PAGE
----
Crosstown protected bike lanes can reduce the number of bicycle accident injuries and deaths in NYC
As personal injury lawyers and bicycle accident lawyers, we applaud the recent decision by the Upper West Side Community Board 7 to back crosstown protected bike lanes. This move is a significant step forward in promoting safer cycling and reducing the number of bicycle accidents in New York City.
Cycling is a popular mode of transportation in New York, and it is essential to have adequate infrastructure to support it. Protected bike lanes provide a safe and secure environment for cyclists to ride, reducing the risk of collisions with motor vehicles, pedestrians, or other obstacles on the road. Studies have shown that protected bike lanes can reduce the number of crashes by up to 90%.
Bicycle accidents often result in catastrophic injuries or death
Unfortunately, many bicycle accidents still occur in New York City, and the consequences can be severe. Cyclists can suffer severe injuries such as broken bones, traumatic brain injuries, spinal cord injuries, or even death. As personal injury attorneys, we have seen firsthand the devastating impact these accidents can have on the victims and their families.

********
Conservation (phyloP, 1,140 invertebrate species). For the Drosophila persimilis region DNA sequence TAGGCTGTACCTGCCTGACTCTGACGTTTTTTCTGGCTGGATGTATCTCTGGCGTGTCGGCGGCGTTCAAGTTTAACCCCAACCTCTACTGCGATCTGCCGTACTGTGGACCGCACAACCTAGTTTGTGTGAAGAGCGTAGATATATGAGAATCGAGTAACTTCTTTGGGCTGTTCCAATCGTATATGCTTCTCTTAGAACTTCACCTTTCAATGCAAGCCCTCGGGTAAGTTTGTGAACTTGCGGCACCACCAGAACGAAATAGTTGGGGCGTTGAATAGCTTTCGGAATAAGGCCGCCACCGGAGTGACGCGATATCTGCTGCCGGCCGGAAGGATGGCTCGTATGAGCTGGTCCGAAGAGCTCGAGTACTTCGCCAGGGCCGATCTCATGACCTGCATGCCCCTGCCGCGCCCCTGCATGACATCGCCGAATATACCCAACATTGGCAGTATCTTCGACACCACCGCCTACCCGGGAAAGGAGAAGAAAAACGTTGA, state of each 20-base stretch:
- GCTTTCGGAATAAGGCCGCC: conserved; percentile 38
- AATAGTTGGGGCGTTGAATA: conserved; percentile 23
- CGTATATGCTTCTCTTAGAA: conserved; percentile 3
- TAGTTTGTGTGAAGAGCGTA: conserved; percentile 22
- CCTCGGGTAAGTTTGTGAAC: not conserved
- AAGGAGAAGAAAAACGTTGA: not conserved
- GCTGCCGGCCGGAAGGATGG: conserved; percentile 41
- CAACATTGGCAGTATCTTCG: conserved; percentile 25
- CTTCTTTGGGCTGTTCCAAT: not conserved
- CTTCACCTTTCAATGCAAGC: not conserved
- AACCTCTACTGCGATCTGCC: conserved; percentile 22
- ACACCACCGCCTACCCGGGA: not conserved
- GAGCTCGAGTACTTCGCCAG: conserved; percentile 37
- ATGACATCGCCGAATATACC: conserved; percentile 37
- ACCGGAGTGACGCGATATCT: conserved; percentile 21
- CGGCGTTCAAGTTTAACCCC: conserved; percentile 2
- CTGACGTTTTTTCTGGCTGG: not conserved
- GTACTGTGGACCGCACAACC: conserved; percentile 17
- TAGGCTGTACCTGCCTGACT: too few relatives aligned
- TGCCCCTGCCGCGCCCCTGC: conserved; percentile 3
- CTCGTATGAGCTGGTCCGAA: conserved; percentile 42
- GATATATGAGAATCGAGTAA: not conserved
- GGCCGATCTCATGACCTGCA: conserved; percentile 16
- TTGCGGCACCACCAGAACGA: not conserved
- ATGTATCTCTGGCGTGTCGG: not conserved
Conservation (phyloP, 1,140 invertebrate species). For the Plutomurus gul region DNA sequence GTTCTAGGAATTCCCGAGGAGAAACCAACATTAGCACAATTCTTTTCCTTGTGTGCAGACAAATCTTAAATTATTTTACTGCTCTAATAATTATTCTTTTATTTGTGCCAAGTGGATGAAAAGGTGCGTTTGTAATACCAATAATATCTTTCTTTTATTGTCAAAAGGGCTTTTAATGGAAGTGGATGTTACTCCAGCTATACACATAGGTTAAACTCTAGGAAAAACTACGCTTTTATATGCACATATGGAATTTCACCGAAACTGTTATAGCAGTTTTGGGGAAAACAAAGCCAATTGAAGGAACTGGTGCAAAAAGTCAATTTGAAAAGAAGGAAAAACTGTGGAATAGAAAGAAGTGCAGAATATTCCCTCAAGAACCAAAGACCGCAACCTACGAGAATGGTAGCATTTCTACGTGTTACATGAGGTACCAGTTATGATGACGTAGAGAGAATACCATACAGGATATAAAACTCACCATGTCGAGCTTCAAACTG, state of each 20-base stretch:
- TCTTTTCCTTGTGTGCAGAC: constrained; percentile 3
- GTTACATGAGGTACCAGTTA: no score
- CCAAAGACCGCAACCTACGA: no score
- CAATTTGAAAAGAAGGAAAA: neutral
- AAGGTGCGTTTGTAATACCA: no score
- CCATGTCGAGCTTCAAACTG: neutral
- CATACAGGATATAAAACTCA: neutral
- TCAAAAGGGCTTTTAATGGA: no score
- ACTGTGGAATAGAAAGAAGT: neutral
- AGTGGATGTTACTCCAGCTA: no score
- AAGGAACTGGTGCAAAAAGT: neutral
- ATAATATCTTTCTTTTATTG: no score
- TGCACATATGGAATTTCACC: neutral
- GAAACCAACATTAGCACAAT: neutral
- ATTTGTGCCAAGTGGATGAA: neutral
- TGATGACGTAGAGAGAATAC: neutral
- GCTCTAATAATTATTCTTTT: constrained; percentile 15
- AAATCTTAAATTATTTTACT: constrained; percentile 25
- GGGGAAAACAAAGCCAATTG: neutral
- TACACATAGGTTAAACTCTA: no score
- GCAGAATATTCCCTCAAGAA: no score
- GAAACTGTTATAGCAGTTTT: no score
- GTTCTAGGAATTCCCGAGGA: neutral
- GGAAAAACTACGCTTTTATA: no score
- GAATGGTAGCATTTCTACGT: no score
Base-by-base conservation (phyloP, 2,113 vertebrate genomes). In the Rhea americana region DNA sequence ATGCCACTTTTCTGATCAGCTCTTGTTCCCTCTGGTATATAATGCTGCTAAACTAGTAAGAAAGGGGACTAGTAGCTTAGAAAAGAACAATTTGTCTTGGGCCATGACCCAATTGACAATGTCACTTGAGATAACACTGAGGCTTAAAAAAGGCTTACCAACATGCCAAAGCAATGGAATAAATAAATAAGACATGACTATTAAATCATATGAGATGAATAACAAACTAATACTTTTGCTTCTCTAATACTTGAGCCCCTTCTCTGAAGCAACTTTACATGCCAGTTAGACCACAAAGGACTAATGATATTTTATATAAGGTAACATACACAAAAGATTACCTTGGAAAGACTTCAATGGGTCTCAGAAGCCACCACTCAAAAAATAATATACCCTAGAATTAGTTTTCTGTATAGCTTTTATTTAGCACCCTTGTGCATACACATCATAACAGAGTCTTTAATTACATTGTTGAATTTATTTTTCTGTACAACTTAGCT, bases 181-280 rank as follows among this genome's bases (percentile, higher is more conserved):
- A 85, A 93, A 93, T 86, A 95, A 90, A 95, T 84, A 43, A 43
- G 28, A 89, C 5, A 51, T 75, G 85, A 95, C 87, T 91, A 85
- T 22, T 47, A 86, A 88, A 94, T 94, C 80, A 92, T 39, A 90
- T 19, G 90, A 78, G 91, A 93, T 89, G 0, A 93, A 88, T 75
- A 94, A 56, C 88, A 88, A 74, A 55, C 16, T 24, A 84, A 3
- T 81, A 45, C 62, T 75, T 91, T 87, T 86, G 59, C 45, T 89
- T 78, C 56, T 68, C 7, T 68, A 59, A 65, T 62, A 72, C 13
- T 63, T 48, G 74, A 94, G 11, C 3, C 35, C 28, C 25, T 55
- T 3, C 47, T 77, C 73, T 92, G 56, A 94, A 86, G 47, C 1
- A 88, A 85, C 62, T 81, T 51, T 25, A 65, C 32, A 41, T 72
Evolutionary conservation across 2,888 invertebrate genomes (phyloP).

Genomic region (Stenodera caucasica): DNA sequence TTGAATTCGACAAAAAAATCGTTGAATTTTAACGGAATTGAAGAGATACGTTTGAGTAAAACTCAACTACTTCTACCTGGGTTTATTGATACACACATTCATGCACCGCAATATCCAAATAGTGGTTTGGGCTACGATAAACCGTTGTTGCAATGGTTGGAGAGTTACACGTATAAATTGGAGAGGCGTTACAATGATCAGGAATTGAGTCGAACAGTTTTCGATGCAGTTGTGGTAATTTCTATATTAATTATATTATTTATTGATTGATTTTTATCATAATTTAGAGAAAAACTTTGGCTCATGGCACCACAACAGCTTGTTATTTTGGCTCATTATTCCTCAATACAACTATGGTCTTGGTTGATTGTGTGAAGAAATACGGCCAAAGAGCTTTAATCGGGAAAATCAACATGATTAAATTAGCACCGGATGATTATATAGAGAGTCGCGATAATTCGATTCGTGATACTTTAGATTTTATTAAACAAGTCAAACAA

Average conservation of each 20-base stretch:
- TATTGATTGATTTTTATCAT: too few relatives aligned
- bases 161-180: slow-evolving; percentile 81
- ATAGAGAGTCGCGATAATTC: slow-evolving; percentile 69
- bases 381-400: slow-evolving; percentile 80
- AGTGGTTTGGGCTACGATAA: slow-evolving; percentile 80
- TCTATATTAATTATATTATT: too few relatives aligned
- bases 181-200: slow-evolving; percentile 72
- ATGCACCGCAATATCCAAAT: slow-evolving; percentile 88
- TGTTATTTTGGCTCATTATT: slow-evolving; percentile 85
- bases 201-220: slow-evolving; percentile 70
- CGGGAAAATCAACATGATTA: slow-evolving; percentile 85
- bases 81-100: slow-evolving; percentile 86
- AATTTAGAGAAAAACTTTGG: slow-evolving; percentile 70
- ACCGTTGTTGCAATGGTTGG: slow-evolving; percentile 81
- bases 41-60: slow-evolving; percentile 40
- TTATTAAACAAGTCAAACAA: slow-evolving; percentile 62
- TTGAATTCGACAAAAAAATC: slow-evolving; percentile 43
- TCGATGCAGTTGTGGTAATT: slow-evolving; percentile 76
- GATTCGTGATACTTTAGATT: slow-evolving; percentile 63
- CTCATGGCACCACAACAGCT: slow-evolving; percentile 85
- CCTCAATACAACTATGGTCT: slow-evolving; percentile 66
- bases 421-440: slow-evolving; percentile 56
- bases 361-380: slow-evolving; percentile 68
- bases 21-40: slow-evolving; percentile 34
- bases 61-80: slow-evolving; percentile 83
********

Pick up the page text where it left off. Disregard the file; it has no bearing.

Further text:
One of the most effective ways to reduce bicycle accidents is to create dedicated and protected bike lanes. Protected bike lanes are separated from vehicular traffic by physical barriers, such as curbs or bollards. This separation provides a safe and secure space for bicyclists to ride, reducing the risk of collisions with cars, trucks, and buses.
The decision by the Upper West Side panel to back crosstown protected bike lanes is a positive development that will benefit everyone who uses the road. It will create a safer environment for cyclists, reduce the risk of accidents, and promote more sustainable transportation. This decision will not only benefit bicyclists, but also pedestrians and motorists. Protected bike lanes create a clear separation between bicyclists and vehicular traffic, reducing conflicts and making the streets safer for everyone.
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